On November 21, 2000, Richard Cole made a complaint to Diversity Management that Pugliese had inappropriately touched him. (Commodore Aff. ¶ 9.) Cole's complaint was investigated by Greer and Sandy Sperry ("Sperry"), the Assistant Manager for Diversity. Pugliese claims that in separate meetings with both Sperry and with Greer, each told him that they did not believe Cole. (Pugliese Aff. ¶¶ 22-23; Pugliese Dep. 53-54.) Greer told Pugliese that supervisors are "in the firing line" and that he should "just let it go." (Id.) By letter dated December 1, 2000, Sperry informed Cole that his allegations of sexual harassment had not been substantiated. (Defs. SMF at 17.) Defendants claim that Sperry and Greer also found no proof that Cole made false allegations. (Id. at 19.)

C. January 2001: Christopher Glaudino

The next incident occurred with respect to station cleaner Christopher Glaudino, beginning in December 2000. Glaudino became friendly with Pugliese during that time, buying him lunch at least four times. (Pugliese. Aff. ¶ 27.) During a conversation about a female co-worker, Glaudino told Pugliese that he had a "nine inch cock" and showed it to Pugliese through his pants. (Pugliese Aff. ¶ 31.) Pugliese reportedly called Glaudino "stupid" and asked him to leave. (Id.) When Glaudino came into the office on his relief day Pugliese again asked Glaudino to leave. (Id. at 32.) Other employees reported to Pugliese that Glaudino felt hurt because of this. (Id.)

On January 8, 2001, Christopher Glaudino made a complaint to Diversity Management that Pugliese had sexually harassed him. (Defs. SMF at 20.) Glaudino alleged that Pugliese had asked to see Glaudino's penis, rubbed his shoulders, and pinched his cheek in November 2000. (Defs. SMF at 20.) Glaudino also alleged that plaintiff offered him four hours of overtime to see Glaudino's penis, and that in December 2000, Pugliese offered to give Glaudino a computer if he would scan a picture of his penis and give it to Pugliese. Glaudino also made allegations that after he declined Pugliese's advances, Pugliese was disrespectful to him and told him to look for another job. (Id.) Greer and Sperry conducted an investigation of Glaudino's complaint. (Defs. SMF.) Pugliese claims that Sperry and Greer told him their conclusion was that Glaudino was unsure of his sexuality, felt rejected by Pugliese, and that is why he brought claims against Pugliese. (Pugliese Dep. 63-64.) In writing, they concluded that there was no evidence to substantiate either Glaudino's or Pugliese's complaints. (Id.)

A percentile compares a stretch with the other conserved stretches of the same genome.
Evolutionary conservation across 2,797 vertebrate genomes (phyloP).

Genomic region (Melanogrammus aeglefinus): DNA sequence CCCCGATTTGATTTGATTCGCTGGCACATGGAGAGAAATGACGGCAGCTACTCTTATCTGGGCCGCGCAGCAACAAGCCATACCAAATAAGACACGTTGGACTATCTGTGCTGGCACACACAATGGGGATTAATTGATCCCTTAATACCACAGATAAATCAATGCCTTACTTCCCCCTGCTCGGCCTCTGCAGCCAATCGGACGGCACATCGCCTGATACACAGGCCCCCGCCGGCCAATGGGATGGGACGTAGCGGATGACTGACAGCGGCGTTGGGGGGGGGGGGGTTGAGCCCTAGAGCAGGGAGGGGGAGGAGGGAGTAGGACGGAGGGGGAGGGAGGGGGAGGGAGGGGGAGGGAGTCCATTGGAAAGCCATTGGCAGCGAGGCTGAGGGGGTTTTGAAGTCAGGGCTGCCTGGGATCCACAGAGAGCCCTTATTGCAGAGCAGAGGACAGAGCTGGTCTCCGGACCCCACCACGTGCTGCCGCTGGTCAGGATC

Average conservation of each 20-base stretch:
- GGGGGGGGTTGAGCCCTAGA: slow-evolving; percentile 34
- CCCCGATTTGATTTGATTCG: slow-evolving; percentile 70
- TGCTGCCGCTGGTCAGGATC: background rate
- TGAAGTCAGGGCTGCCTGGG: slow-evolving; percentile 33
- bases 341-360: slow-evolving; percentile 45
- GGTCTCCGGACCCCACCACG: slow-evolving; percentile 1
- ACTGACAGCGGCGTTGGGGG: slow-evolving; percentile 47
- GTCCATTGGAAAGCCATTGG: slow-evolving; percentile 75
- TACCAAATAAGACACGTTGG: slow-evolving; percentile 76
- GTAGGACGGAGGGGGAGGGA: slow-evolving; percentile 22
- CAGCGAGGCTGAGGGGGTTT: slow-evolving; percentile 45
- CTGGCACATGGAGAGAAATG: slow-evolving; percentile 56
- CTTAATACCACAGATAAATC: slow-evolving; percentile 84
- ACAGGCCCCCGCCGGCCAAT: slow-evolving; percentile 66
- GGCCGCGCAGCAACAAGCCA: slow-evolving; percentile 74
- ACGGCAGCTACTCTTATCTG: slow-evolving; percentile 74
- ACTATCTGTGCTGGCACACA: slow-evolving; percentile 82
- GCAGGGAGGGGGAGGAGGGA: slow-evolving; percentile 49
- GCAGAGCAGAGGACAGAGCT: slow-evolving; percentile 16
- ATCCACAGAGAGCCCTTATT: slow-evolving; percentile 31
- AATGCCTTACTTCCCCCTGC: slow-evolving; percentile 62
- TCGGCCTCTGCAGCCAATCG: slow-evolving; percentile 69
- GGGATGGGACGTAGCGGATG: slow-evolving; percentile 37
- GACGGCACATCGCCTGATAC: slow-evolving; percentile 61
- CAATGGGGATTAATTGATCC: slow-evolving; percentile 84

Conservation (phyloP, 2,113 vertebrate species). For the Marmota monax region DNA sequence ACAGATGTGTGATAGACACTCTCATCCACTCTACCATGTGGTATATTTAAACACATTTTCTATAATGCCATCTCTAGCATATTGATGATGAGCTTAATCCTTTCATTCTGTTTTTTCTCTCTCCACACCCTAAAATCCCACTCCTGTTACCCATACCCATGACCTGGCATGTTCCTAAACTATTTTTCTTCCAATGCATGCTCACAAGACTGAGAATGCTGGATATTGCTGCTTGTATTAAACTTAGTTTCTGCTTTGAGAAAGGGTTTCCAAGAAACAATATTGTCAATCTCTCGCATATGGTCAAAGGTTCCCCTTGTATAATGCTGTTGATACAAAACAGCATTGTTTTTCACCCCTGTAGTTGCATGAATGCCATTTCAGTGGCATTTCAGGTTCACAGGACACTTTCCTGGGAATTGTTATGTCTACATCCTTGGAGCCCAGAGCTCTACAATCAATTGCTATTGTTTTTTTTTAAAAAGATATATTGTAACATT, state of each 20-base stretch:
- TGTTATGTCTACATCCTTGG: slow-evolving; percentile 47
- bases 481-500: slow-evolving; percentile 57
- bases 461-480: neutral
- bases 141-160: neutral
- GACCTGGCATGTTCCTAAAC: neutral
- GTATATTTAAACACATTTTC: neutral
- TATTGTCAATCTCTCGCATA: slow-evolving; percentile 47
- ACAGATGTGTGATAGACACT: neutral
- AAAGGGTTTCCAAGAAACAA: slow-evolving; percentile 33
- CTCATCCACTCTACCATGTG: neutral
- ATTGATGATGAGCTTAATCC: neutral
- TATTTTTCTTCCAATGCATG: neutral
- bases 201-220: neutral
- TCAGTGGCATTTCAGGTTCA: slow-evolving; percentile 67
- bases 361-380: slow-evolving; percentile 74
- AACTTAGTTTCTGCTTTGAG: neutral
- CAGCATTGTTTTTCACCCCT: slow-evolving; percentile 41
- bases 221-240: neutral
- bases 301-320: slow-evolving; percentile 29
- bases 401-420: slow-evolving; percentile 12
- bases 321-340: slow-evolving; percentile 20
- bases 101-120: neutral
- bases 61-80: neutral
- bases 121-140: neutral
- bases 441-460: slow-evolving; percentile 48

D. May 2001: Jerome Petronilia

A final incident took place with respect to LIRR employee Jerome Petronilia. On May 3, 2001, a station cleaner told Pugliese that Petronilia and others referred to him as a "fucking faggot" and a "queer" and claimed that he entered the men's locker room in order to watch them change their clothing. (Pugliese Aff. ¶ 42.) The station cleaner, Larry House, reported to Pugliese that Petronilia had told people not to listen to Pugliese. (Pugliese Dep. 72.) Two other station cleaners also told Pugliese that Petronilia was making disparaging statements about him regarding his sexual orientation. (Pugliese Aff. ¶ 43.) Pugliese reported this to manager Roe Mitchell and asked Larry House also to report it to Mitchell. (Pugliese Dep. 80.) Roe Mitchell reportedly told Pugliese to approach Petronilia himself. Although Pugliese told Greer about the issue, he did not file a written complaint with Greer or with the Diversity committee, because he had not been satisfied with how they had dealt with his past complaints. (Id. 89.) Instead Pugliese filed a grievance with the union. Shortly thereafter, Pugliese used his seniority to transfer to Syosset station. Pugliese alleges that he made less money after the switch.